(Prince Ajibola) Thank you, Mr Chairman. We are pleased to be here before you this morning to discuss this issue of corruption as it affects our country. Corruption is a canker that, when it gets deep into the fabric of any society, invariably and ultimately destroys that society. It affects the giver as well as the taker. Hence our law not only prohibits, not only punishes, but also makes it a felony for any act of corruption to be practised by anyone in office, public or private. The punishment is not only for the recipients of corruption but also for whoever gives it. This is akin to the provision of our law as found in our Criminal Code Act which makes even the receiver of anything stolen to have a more heinous punishment than the one who has stolen it. While it provides for seven years' imprisonment for stealing, in some cases for the recipient it is 14 years or even life imprisonment. It is for this reason that the Government is so worried about the situation. All the monies by which people have corruptly enriched themselves in our society are not in Nigeria. They have been siphoned off and salted away mostly to Europe. If we say people have stolen, if you say people have unjustly enriched themselves and corruptly taken the money away, the money is far away in Europe and away from anything that can benefit the people of Nigeria. Were the monies which were being stolen corruptly left in Nigeria to improve the situation of the people in Nigeria, perhaps the situation would be easier to deal with but it is not there and we are really worried about that. Our plea to your Government very passionately is that you assist us to get hold of this money in order to help our society, in order to help our people, in order to help our community. A lot of them are dying, without jobs, without any means of subsistence. Seventy per cent of us live in lowly circumstances on a dollar a day, and that is the position at the moment. What we have up to date is the difficulty of even getting at the root and it looks at times like an interminable circle. We want information in order to prosecute. We are not getting the information from where the stolen money is now being kept, and we are still asked to go and prosecute them before we can get anything done here, so things are just moving around in a circle. The banks are there, they are fat banks that have enriched themselves with all this stolen wealth of Nigeria. With this short introduction, Mr Chairman, may I then face what you have asked me to do, to introduce my colleagues and apologise for my undue digression.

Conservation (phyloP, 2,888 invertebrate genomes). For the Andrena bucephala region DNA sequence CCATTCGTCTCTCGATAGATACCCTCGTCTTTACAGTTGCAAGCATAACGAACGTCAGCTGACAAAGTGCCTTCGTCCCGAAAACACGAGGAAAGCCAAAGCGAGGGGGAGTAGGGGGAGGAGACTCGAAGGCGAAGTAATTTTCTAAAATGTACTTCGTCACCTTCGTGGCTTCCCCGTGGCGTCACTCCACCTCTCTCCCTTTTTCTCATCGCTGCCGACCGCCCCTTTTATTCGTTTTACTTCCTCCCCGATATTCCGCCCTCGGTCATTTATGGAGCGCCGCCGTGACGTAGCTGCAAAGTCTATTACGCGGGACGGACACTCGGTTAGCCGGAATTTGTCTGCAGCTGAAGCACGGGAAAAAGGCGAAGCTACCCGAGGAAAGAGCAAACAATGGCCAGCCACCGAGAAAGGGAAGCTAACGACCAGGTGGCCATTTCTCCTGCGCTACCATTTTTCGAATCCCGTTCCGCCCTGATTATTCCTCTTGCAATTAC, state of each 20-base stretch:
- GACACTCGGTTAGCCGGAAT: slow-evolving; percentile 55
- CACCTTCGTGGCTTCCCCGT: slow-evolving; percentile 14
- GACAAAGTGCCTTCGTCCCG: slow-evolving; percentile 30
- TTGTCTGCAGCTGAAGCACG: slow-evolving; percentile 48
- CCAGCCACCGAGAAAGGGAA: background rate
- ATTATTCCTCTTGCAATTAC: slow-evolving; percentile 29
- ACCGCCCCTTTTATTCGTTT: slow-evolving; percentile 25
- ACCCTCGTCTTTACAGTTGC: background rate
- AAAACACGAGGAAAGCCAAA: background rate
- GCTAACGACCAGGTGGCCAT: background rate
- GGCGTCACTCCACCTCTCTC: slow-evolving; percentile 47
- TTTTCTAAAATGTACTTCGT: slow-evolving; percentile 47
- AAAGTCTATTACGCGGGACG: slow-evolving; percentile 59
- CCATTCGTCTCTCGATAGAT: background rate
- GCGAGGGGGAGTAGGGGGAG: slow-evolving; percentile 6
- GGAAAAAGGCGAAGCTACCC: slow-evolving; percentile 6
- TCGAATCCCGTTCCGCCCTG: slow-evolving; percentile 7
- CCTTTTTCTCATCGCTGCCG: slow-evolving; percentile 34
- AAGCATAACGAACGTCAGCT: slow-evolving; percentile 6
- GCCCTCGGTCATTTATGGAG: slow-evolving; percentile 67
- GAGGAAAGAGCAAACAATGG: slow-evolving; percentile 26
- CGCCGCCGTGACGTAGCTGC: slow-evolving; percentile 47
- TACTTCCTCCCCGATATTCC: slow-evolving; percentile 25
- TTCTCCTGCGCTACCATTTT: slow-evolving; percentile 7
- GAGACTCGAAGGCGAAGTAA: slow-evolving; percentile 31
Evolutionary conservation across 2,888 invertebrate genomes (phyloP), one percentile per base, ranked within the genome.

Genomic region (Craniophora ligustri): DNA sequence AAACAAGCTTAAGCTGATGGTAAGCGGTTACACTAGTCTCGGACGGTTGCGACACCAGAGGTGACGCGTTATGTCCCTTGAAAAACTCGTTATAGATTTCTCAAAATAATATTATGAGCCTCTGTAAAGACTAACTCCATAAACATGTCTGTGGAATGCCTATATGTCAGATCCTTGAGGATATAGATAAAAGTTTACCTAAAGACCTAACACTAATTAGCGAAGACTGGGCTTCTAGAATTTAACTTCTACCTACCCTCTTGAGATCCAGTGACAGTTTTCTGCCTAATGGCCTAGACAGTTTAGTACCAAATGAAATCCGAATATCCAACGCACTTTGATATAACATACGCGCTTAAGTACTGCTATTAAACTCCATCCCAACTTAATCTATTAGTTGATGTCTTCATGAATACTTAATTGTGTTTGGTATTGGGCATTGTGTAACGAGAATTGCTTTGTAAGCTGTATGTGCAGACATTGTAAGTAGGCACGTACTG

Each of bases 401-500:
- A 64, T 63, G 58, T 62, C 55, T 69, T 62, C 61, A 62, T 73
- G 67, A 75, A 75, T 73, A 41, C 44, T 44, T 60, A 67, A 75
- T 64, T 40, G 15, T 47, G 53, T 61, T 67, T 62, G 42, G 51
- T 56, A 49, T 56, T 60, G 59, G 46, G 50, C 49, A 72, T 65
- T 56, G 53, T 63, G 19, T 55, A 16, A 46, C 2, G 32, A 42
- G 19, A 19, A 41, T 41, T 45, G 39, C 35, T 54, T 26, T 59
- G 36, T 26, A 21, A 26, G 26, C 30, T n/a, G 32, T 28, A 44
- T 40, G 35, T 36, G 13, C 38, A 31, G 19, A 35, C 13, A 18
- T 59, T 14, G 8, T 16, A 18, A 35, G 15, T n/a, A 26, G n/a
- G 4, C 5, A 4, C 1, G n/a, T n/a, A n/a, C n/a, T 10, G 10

660. There is no need for any apologies from you, your Excellency.